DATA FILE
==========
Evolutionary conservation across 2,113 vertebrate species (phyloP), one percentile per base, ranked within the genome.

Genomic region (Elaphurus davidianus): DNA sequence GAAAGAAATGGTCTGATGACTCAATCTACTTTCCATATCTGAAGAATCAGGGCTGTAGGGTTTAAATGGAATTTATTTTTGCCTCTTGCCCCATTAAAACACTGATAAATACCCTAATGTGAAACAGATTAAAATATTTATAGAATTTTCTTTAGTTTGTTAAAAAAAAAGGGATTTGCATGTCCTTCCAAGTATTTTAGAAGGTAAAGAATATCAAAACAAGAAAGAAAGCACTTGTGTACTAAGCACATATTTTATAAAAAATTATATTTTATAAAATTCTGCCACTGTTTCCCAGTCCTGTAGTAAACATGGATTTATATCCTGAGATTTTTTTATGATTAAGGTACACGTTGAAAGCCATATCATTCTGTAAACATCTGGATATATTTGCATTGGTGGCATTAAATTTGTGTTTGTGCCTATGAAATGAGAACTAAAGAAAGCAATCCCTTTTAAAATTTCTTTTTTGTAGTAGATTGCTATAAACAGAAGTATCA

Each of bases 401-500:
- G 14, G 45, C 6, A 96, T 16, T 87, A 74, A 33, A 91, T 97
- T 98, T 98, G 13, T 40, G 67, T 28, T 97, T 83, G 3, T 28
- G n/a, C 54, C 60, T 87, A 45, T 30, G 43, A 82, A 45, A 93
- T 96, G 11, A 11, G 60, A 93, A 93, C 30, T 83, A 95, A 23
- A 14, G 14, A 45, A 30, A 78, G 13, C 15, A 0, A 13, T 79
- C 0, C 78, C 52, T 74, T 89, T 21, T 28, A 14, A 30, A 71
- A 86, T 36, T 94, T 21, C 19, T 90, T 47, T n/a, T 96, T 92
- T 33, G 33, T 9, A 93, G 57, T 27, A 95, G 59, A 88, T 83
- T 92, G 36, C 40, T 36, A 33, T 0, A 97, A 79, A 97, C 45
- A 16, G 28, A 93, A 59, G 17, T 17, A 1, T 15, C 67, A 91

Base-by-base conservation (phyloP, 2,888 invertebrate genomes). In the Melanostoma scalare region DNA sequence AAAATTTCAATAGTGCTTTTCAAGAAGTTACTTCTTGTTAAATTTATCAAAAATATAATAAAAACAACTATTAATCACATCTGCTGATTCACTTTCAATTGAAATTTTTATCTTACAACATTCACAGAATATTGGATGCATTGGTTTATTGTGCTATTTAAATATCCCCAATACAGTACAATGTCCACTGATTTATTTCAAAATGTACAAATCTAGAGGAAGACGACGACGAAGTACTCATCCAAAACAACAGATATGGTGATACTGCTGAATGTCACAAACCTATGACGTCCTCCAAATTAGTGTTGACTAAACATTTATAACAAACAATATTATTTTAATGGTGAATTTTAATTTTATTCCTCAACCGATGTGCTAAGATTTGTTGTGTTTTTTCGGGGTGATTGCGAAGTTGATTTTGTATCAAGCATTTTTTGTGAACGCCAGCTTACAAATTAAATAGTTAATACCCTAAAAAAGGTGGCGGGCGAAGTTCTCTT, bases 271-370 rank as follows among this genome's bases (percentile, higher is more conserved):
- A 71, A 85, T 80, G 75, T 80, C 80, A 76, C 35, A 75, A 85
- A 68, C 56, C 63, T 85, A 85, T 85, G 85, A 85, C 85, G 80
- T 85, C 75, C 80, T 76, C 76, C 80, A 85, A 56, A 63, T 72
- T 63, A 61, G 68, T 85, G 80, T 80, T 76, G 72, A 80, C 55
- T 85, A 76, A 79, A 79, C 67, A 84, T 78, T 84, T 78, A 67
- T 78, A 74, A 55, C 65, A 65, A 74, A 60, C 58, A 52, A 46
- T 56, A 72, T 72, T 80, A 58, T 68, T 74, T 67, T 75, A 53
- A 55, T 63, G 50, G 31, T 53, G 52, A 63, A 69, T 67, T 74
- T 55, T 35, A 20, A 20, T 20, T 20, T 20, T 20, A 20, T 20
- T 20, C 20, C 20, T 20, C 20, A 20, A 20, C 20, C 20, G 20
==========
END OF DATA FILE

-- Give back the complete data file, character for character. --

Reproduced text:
Evolutionary conservation across 2,113 vertebrate species (phyloP), one percentile per base, ranked within the genome.

Genomic region (Elaphurus davidianus): DNA sequence GAAAGAAATGGTCTGATGACTCAATCTACTTTCCATATCTGAAGAATCAGGGCTGTAGGGTTTAAATGGAATTTATTTTTGCCTCTTGCCCCATTAAAACACTGATAAATACCCTAATGTGAAACAGATTAAAATATTTATAGAATTTTCTTTAGTTTGTTAAAAAAAAAGGGATTTGCATGTCCTTCCAAGTATTTTAGAAGGTAAAGAATATCAAAACAAGAAAGAAAGCACTTGTGTACTAAGCACATATTTTATAAAAAATTATATTTTATAAAATTCTGCCACTGTTTCCCAGTCCTGTAGTAAACATGGATTTATATCCTGAGATTTTTTTATGATTAAGGTACACGTTGAAAGCCATATCATTCTGTAAACATCTGGATATATTTGCATTGGTGGCATTAAATTTGTGTTTGTGCCTATGAAATGAGAACTAAAGAAAGCAATCCCTTTTAAAATTTCTTTTTTGTAGTAGATTGCTATAAACAGAAGTATCA

Each of bases 401-500:
- G 14, G 45, C 6, A 96, T 16, T 87, A 74, A 33, A 91, T 97
- T 98, T 98, G 13, T 40, G 67, T 28, T 97, T 83, G 3, T 28
- G n/a, C 54, C 60, T 87, A 45, T 30, G 43, A 82, A 45, A 93
- T 96, G 11, A 11, G 60, A 93, A 93, C 30, T 83, A 95, A 23
- A 14, G 14, A 45, A 30, A 78, G 13, C 15, A 0, A 13, T 79
- C 0, C 78, C 52, T 74, T 89, T 21, T 28, A 14, A 30, A 71
- A 86, T 36, T 94, T 21, C 19, T 90, T 47, T n/a, T 96, T 92
- T 33, G 33, T 9, A 93, G 57, T 27, A 95, G 59, A 88, T 83
- T 92, G 36, C 40, T 36, A 33, T 0, A 97, A 79, A 97, C 45
- A 16, G 28, A 93, A 59, G 17, T 17, A 1, T 15, C 67, A 91

Base-by-base conservation (phyloP, 2,888 invertebrate genomes). In the Melanostoma scalare region DNA sequence AAAATTTCAATAGTGCTTTTCAAGAAGTTACTTCTTGTTAAATTTATCAAAAATATAATAAAAACAACTATTAATCACATCTGCTGATTCACTTTCAATTGAAATTTTTATCTTACAACATTCACAGAATATTGGATGCATTGGTTTATTGTGCTATTTAAATATCCCCAATACAGTACAATGTCCACTGATTTATTTCAAAATGTACAAATCTAGAGGAAGACGACGACGAAGTACTCATCCAAAACAACAGATATGGTGATACTGCTGAATGTCACAAACCTATGACGTCCTCCAAATTAGTGTTGACTAAACATTTATAACAAACAATATTATTTTAATGGTGAATTTTAATTTTATTCCTCAACCGATGTGCTAAGATTTGTTGTGTTTTTTCGGGGTGATTGCGAAGTTGATTTTGTATCAAGCATTTTTTGTGAACGCCAGCTTACAAATTAAATAGTTAATACCCTAAAAAAGGTGGCGGGCGAAGTTCTCTT, bases 271-370 rank as follows among this genome's bases (percentile, higher is more conserved):
- A 71, A 85, T 80, G 75, T 80, C 80, A 76, C 35, A 75, A 85
- A 68, C 56, C 63, T 85, A 85, T 85, G 85, A 85, C 85, G 80
- T 85, C 75, C 80, T 76, C 76, C 80, A 85, A 56, A 63, T 72
- T 63, A 61, G 68, T 85, G 80, T 80, T 76, G 72, A 80, C 55
- T 85, A 76, A 79, A 79, C 67, A 84, T 78, T 84, T 78, A 67
- T 78, A 74, A 55, C 65, A 65, A 74, A 60, C 58, A 52, A 46
- T 56, A 72, T 72, T 80, A 58, T 68, T 74, T 67, T 75, A 53
- A 55, T 63, G 50, G 31, T 53, G 52, A 63, A 69, T 67, T 74
- T 55, T 35, A 20, A 20, T 20, T 20, T 20, T 20, A 20, T 20
- T 20, C 20, C 20, T 20, C 20, A 20, A 20, C 20, C 20, G 20